Based on the readings from week 1, there is the question of whether or not or to what extent can/should technology be incorporated into Aboriginal education, especially when it seems to contradict pillar forms of Indigenous knowing and learning.
I was able to meet with at least one Aboriginal Educator who believes that the internet will be vital in spreading awareness about his people (specifically the Anishinabe) and Indigenous people in Canada and wants to build his digital toolbox. His name is Eddy Robinson and he is part of Morningstar River – their website is here: http://www.morningstarriver.com/index.html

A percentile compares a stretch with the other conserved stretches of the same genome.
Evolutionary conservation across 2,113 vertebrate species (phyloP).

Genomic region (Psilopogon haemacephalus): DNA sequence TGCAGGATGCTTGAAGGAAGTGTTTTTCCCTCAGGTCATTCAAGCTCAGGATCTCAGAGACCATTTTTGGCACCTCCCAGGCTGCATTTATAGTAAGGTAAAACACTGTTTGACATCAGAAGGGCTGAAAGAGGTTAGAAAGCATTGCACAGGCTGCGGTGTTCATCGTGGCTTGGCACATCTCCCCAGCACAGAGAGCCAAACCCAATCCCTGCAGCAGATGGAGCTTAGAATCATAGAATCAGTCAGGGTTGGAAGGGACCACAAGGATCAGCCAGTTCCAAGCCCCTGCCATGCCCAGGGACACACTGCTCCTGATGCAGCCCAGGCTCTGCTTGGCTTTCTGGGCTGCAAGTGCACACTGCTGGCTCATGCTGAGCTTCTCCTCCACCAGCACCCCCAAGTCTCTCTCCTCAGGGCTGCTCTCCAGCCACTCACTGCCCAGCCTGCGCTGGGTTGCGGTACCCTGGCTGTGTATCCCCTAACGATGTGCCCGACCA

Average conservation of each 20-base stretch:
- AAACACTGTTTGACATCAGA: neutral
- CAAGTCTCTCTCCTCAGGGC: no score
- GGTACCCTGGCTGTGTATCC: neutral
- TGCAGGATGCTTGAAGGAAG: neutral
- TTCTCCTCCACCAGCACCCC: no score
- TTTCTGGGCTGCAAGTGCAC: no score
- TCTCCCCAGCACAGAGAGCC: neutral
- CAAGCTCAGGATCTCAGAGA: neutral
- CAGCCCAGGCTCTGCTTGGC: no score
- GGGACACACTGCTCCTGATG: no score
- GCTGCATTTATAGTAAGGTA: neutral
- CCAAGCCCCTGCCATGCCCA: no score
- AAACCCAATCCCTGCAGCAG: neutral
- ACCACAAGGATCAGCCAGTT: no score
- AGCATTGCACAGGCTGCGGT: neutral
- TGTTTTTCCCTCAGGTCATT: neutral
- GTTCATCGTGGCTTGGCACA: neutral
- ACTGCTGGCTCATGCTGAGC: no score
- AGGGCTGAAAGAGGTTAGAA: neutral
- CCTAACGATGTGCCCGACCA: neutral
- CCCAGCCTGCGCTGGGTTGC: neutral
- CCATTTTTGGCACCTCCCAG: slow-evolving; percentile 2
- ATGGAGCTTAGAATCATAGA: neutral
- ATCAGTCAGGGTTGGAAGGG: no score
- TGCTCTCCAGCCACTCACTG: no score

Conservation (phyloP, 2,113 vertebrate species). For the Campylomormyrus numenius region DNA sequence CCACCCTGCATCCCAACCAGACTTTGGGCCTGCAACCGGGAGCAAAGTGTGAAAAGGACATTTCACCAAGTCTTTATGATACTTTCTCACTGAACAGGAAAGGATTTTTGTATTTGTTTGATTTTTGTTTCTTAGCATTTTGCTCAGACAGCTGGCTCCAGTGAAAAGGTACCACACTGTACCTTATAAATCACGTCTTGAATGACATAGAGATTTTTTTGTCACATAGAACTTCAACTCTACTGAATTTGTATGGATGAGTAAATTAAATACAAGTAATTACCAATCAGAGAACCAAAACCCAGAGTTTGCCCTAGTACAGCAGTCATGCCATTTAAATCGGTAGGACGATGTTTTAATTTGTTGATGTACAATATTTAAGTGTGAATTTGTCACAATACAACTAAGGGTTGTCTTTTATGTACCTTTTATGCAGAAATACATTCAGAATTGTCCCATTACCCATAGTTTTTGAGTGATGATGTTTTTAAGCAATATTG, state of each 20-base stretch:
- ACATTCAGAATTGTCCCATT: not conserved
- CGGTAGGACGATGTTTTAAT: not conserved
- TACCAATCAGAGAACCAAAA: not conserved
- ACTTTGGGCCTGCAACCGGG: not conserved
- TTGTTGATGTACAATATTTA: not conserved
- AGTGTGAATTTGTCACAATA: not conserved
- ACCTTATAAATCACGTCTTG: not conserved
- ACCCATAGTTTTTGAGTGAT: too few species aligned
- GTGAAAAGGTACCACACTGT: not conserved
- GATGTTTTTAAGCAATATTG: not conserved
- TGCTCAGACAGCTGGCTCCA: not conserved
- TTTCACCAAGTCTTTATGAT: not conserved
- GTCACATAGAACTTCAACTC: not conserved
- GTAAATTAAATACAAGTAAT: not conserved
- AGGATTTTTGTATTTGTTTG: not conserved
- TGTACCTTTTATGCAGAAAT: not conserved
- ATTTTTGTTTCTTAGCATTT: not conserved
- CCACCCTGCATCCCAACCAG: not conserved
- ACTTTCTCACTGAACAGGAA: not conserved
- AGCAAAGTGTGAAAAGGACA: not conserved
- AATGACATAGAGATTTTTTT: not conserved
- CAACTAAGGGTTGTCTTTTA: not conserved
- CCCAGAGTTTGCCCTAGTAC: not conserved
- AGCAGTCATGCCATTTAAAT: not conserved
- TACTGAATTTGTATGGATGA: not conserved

When he came into speak he used Keynote through his Mac, and did mostly lecture-style teaching. He left things open for student questions, but the group was shy, unfortunately. He opened and closed the time with a song, and had brought a drum with him. Afterwards, he spoke about how he on the one hand wants to make some resources available online, but is conflicted about making all knowledge available to anyone. For example, he mentioned creating a video about the process of smudging that he would post but make private, with a limited time-frame of viewability to groups that had invited him in. I think he was feeling aware that a ‘safe space’ (his words) is created where he is invited, but the internet is not equally safe. That said, he cited his friend and colleague Wab Kenew (and specifically his ‘8th Fire’ series) as a way that technology is spreading what he sees as important work. I’m very interested in doing further research and reflection on this juxtaposition, and what practical learning can be derived from it as an educator.